On the nutrition front, the optics are noticeably shifting. It's now an accepted fact, for instance, that splitting nutrients equally among family members is anything but fair: the objective needs of teenage girls exceed those of their male relatives. And we know that in, say, Bangladesh, where women typically do the cooking but are the last to eat, distributing food or cash gender-neutrally only consolidates iniquity: for the men, the choice bits; for the women, the leftovers.
But much of this understanding remains notional, Paul says. The shift in practices has far to go. And with food assistance still largely targeted at households, individuals within them — almost always the women and girls — draw the short straw.
One WFP staffer makes a related, if more startlingly graphic, point. "We like to say that we leave no one behind. But we do leave people behind. If you're a woman with a disability — say, suffering from leprosy, with no fingers to register for assistance or collect and cook your food — you're almost bound to be left behind."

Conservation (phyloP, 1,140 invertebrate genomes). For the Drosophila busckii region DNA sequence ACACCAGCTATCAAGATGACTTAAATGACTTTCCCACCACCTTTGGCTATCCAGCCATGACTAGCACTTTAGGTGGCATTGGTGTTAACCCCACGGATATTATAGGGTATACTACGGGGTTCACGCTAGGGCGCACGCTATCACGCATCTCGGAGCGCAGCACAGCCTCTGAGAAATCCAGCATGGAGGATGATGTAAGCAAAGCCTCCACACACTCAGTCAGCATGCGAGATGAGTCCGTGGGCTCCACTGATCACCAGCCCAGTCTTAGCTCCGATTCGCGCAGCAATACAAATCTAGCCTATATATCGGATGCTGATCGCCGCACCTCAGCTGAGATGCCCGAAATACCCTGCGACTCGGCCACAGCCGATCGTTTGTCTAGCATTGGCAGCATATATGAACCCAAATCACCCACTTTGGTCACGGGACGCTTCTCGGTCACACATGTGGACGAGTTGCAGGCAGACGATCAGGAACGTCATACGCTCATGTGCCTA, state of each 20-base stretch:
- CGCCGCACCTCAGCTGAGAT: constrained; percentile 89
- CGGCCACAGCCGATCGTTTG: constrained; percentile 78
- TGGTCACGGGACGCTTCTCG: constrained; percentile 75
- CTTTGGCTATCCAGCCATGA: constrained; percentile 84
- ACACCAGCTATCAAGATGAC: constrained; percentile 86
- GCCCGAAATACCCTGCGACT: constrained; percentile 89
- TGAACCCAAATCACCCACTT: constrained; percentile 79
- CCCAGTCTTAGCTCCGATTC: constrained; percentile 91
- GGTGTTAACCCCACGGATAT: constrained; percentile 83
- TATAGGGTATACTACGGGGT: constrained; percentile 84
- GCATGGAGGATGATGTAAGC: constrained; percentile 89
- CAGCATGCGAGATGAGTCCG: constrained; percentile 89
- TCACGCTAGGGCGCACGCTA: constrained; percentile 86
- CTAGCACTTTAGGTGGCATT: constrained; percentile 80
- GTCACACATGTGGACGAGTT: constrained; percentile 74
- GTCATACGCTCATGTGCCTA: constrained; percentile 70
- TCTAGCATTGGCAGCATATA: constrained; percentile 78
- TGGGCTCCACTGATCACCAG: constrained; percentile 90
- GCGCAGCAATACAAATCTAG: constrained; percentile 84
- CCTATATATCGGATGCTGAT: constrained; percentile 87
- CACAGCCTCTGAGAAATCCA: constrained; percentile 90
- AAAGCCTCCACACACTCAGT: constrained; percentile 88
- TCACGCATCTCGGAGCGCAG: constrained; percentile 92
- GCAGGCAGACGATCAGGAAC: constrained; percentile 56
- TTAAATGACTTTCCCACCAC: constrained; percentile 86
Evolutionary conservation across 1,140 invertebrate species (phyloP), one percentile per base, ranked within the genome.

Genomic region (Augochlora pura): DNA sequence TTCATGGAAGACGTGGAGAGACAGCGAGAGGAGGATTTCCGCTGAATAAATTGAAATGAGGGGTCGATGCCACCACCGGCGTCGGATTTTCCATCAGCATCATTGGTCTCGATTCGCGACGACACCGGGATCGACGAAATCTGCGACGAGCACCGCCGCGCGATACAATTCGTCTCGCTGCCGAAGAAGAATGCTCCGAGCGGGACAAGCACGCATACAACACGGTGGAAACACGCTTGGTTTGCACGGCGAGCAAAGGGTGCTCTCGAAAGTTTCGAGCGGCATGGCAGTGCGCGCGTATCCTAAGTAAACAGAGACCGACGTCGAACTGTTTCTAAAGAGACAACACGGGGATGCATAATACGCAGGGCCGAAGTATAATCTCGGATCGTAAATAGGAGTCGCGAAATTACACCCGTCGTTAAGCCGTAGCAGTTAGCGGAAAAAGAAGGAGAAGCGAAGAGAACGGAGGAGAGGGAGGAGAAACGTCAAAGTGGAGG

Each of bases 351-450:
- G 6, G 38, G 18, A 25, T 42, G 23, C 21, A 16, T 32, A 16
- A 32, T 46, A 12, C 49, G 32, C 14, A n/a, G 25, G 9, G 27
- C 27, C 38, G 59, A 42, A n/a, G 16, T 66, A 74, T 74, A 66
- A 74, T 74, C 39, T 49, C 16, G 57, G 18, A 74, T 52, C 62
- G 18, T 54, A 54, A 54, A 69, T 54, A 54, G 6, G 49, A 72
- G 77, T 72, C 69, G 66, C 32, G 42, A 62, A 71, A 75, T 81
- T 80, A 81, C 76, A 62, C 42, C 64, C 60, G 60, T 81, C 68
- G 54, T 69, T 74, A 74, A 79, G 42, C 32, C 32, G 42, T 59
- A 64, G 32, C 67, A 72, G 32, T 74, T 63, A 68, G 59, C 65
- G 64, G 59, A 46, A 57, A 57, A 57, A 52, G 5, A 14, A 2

Being left behind is something Paul has observed rather literally in a previous career. In Gaza, where she served with UNRWA, the UN's Palestinian refugee agency, women might be sealed inside their homes by social and family pressure.
"I will never forget this one woman in Gaza City. She was in her late 30s or early 40s. She was blind. She came to meet me and said, ‘This is the first time I have left my house in 20 years.' She must have been kept indoors since adolescence, or early youth."